"Based on Sen. Obama's strong record in office, his bold statements as a candidate, and our judgment as to the types of policies he will pursue as president, we believe that an Obama-Biden administration would be far better positioned than a McCain-Palin one to reflect the views and values of the Armenian American community," Armenian National Committee of America, or ANCA, Chairman Ken Hachikian was quoted as saying by Turkish Daily News (TDN) on Saturday.
Obama and his vice presidential candidate, Sen. Joe Biden, are leading Republican contender Sen. John McCain and his vice presidential candidate, Sarah Palin, in
In a January statement Obama said he would "recognize the Armenian genocide" claims as president, and also expressed his backing for genocide resolutions pending in both chambers of Congress.
One key element that led to the ANCA endorsement was "a written pledge to recognize the Armenian genocide as president, clearly spelling out his 'firmly held conviction that the Armenian genocide is not an allegation, a personal opinion or a point of view, but rather a widely documented fact supported by an overwhelming body of historical evidence. The facts are undeniable,'" the ANCA said in a statement.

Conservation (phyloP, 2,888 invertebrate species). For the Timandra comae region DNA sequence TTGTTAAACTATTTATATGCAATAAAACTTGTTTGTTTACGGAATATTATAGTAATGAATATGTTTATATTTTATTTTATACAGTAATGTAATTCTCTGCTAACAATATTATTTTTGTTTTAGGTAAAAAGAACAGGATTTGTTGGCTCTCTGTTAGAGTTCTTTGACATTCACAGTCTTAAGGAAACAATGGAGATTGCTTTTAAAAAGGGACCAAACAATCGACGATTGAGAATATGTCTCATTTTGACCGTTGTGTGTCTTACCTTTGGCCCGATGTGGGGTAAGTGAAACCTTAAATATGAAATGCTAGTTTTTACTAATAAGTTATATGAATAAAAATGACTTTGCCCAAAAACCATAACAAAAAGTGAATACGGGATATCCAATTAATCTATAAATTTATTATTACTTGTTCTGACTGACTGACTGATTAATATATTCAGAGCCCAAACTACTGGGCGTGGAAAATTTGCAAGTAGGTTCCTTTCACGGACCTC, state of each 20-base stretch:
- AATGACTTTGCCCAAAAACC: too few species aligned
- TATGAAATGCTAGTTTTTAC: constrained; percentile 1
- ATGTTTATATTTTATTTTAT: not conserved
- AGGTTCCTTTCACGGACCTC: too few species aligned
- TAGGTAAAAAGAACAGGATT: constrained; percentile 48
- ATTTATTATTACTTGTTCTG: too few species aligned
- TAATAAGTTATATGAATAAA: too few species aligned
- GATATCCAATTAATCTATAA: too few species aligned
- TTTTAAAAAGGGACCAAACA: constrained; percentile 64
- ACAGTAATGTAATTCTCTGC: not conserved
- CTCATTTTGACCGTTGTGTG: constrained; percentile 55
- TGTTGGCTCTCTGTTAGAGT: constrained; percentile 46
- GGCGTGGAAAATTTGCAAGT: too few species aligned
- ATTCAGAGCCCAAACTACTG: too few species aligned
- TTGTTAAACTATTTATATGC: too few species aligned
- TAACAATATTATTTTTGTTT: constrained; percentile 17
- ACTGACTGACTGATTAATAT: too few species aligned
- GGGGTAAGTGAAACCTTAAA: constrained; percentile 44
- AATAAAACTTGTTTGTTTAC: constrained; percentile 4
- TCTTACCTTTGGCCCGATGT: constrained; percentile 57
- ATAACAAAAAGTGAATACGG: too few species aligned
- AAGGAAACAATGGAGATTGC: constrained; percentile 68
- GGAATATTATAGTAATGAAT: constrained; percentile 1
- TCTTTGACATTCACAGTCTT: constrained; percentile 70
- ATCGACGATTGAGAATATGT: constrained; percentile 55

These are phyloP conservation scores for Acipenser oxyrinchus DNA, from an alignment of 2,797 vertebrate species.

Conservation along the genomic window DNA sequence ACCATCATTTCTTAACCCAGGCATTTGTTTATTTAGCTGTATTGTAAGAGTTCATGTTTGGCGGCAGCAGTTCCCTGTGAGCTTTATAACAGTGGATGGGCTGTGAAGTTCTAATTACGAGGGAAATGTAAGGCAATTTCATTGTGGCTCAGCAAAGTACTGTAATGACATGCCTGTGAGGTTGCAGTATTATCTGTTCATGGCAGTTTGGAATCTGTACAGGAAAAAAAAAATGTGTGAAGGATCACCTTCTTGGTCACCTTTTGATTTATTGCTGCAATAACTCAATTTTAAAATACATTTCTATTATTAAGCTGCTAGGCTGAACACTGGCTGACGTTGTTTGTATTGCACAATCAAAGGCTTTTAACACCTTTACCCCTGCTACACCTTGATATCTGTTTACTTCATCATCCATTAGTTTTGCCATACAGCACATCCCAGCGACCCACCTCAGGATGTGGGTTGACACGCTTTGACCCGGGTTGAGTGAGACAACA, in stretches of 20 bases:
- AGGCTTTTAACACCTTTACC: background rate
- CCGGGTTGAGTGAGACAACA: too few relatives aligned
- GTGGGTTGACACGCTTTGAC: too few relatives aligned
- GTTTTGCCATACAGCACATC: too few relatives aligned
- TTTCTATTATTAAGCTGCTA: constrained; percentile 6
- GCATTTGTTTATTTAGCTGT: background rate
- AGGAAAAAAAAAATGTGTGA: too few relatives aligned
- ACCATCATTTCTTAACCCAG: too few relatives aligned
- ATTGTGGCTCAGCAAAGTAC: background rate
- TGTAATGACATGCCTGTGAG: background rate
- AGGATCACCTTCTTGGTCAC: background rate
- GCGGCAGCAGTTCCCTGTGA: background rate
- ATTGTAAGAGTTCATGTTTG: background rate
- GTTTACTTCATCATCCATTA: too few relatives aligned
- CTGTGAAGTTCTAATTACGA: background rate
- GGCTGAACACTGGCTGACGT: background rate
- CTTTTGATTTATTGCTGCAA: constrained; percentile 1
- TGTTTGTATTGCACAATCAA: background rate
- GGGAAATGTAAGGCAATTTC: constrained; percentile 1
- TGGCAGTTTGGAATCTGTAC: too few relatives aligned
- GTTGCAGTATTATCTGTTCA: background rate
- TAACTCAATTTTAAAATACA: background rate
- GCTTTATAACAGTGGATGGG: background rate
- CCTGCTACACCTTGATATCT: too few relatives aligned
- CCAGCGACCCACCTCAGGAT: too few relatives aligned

The ANCA also praised Biden, describing him as a "leading Senate advocate on Armenian American concerns."
"For over three decades, vice-presidential nominee Sen. Joe Biden has been a voice of moral clarity on issues of concern to the Armenian American community," it said.
ANCA CRITICAL OF MCCAIN
"Sen. McCain has throughout his tenure in Congress largely opposed or been passively indifferent to a broad array of Armenian American issues. As recently as October of last year, Sen. McCain publicly opposed congressional recognition of the Armenian genocide," it said.
"He voted against Sen. Bob Dole's Armenian genocide resolution in 1990. (
Nearly 1.5 million ethnic Armenians live in the
But some analysts believe that the Armenian vote was a key factor in Republican George W. Bush's victory in 2000 against Democrat Al Gore in a very closely contested race.